Skivvies, biking SFAF benefits adapt to COVID pandemic
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The annual December event that brings scantily-clad Santas and sexy elves jogging across the Castro neighborhood on a nippy Sunday morning is going virtual this year.
Marc Silva, a gay man who is the event manager for the San Francisco AIDS Foundation, told the Bay Area Reporter that anyone can sign up for the virtual Santa Skivvies Challenge on its website.
The official day of the challenge is Sunday, December 13, though people can participate now, Silva said. A virtual drag show and awards ceremony will take place that day at 1 p.m., visible through SFAF's Facebook or YouTube pages. (The event would normally take place at Lookout, a Castro district bar, which did not respond to a request for comment.)
"Collectively, we are having a do-it-yourself benefit for the foundation that normally would be a fun run," Silva said. "Obviously, because of COVID-19, we can't gather in groups, so we thought 'let's take this route of enticing people to get out of their houses.' All people have to do is sign up their mileage goals, fundraising goal, and collectively we hope to raise $40,000 — we're at $25,000 now, which is great."
Silva said that the mileage goal for the participants is 2,122 miles, which was chosen because that is "the distance between San Francisco and the North Pole."
"People can do as many miles as they want," Silva said. "We're not tying the number of miles and how much you fundraise. It's whatever people want to do. When we decided this plan, we realized there are a lot of pressures on people right now — so let's not put pressure on people."
Silva said the Skivvies virtual event is seeing a lot of participants who left the Bay Area after the COVID-19 pandemic shutdowns.
(Change-of-address information released by the United States Postal Service indicates that as many as 89,328 households left the city from March 1 to November 1, according to Public Comment.
"Efforts to combat HIV have been on the wayside as we combat COVID-19," Silva said. "What we've been seeing is a lot of participants who have left the Bay Area for several reasons still felt the connection and the need. They see the need here even when they can't help in person."
As the B.A.R. noted in a recent article, health experts said that the pandemic threatens progress on reducing HIV transmissions in San Francisco, which fell to 166 in 2019.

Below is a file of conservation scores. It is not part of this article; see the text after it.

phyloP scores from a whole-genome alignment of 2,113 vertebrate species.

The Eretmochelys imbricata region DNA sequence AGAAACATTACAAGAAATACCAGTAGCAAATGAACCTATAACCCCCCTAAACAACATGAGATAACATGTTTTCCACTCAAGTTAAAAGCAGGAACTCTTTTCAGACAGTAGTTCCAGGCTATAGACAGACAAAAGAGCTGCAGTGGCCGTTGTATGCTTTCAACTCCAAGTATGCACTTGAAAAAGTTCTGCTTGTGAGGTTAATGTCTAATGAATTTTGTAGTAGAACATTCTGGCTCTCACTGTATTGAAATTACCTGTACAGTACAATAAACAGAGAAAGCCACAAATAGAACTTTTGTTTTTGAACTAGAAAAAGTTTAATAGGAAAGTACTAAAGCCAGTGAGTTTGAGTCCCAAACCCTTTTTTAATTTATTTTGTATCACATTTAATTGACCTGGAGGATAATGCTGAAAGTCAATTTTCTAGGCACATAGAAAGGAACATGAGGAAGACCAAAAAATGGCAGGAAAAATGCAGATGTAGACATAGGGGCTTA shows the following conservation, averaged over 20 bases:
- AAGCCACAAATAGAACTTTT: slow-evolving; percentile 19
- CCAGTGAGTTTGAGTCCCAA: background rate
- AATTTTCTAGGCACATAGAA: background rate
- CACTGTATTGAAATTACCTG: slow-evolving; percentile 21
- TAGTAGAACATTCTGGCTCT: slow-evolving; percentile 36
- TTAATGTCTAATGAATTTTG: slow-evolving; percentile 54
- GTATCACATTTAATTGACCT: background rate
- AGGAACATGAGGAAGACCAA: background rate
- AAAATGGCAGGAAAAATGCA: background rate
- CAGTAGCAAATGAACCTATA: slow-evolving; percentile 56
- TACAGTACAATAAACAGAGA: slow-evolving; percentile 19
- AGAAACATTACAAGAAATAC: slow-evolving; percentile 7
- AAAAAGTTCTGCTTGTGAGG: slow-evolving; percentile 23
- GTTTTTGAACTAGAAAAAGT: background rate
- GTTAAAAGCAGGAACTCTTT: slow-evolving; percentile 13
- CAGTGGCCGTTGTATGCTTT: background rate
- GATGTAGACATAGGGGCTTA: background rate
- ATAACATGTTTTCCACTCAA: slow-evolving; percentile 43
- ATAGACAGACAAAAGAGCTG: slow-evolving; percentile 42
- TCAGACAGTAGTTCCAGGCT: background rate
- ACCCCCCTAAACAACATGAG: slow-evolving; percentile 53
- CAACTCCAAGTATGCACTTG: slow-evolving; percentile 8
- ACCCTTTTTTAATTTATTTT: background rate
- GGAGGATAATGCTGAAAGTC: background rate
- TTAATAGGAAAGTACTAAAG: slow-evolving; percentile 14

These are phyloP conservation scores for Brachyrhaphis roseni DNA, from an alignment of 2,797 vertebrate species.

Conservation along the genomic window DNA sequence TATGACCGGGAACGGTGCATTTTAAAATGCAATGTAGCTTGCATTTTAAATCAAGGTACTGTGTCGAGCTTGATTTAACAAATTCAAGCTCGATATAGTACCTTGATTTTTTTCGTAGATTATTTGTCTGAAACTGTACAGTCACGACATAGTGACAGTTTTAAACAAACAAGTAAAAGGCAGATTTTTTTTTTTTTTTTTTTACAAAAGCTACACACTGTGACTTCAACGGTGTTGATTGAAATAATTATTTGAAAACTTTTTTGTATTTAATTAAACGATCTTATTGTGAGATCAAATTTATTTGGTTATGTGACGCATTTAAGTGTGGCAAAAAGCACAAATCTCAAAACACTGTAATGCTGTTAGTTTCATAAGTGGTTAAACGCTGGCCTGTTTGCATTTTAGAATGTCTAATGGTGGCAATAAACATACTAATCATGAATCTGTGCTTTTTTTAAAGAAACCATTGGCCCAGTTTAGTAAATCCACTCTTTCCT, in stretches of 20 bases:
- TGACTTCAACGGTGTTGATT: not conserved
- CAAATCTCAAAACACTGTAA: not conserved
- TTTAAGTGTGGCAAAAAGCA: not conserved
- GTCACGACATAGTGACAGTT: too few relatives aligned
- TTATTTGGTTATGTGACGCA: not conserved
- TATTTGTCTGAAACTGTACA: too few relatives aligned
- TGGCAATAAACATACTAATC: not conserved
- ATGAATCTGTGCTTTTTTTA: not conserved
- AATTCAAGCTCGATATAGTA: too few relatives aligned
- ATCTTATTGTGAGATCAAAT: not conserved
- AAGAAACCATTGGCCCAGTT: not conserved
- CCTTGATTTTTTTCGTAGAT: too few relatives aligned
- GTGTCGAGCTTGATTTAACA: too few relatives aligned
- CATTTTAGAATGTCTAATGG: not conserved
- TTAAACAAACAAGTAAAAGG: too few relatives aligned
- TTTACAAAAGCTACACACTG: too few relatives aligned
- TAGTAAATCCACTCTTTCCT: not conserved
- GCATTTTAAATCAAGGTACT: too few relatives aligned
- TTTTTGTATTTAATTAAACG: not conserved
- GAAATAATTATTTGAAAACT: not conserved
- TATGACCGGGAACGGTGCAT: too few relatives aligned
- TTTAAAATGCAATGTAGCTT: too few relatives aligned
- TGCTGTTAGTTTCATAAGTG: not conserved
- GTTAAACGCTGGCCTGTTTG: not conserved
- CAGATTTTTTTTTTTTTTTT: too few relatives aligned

Silva said that the virtual Skivvies will "probably be a component of the event moving forward."
Tracy Evans, a lesbian who is the ride director of AIDS/LifeCycle, is in charge of another event changed by the health crisis. In October, AIDS/LifeCycle — which raises money for the San Francisco AIDS Foundation and the Los Angeles LGBT Center — launched TogetheRide, which is an alternative to the seven-day, 545-mile bicycle journey down California that was canceled this year and next.
Riders can work at their own pace, with a deadline of next June, which is when the 2021 AIDS/LifeCycle would have occurred. People can participate now by registering here.
"It's going well," Evans told the B.A.R. "We've set out to get people to ride wherever they are — 1.2 million miles, in honor of the 1.2 million people in the United States living with HIV."
Evans said that 100,000 of those 1.2 million miles have been logged as of December 2, and $200,000 of a $5 million goal has been raised. That's significantly less than the $16 million the AIDS/LifeCycle brought in two years ago.
"We have 888 people as of today who are participating, and 20% are from out-of state, representing 20 other states," Evans said, noting how the virtual nature of the event has expanded its reach.
"We have an app, and so there are a variety of ways mileage can count," Evans said. "Garmin, Strava — those can be fed into Apple or Google Health. There's also a way to manually add mileage to the app."
It is currently being considered whether TogetheRide will continue as a separate event from AIDS/LifeCycle going forward.
"People are having fun with it," Evans said. "They are excited to do something wherever they want in a safe manner."
Giving Tuesday boosts SFAF
Chad Ngo, a gay man who is SFAF's communications manager, told the B.A.R. that the organization raised $306,000 as part of ACTivate 2020, coinciding with Giving Tuesday — the day dedicated to supporting nonprofits in the run-up to Christmas. This year it fell on December 1, which was also World AIDS Day.
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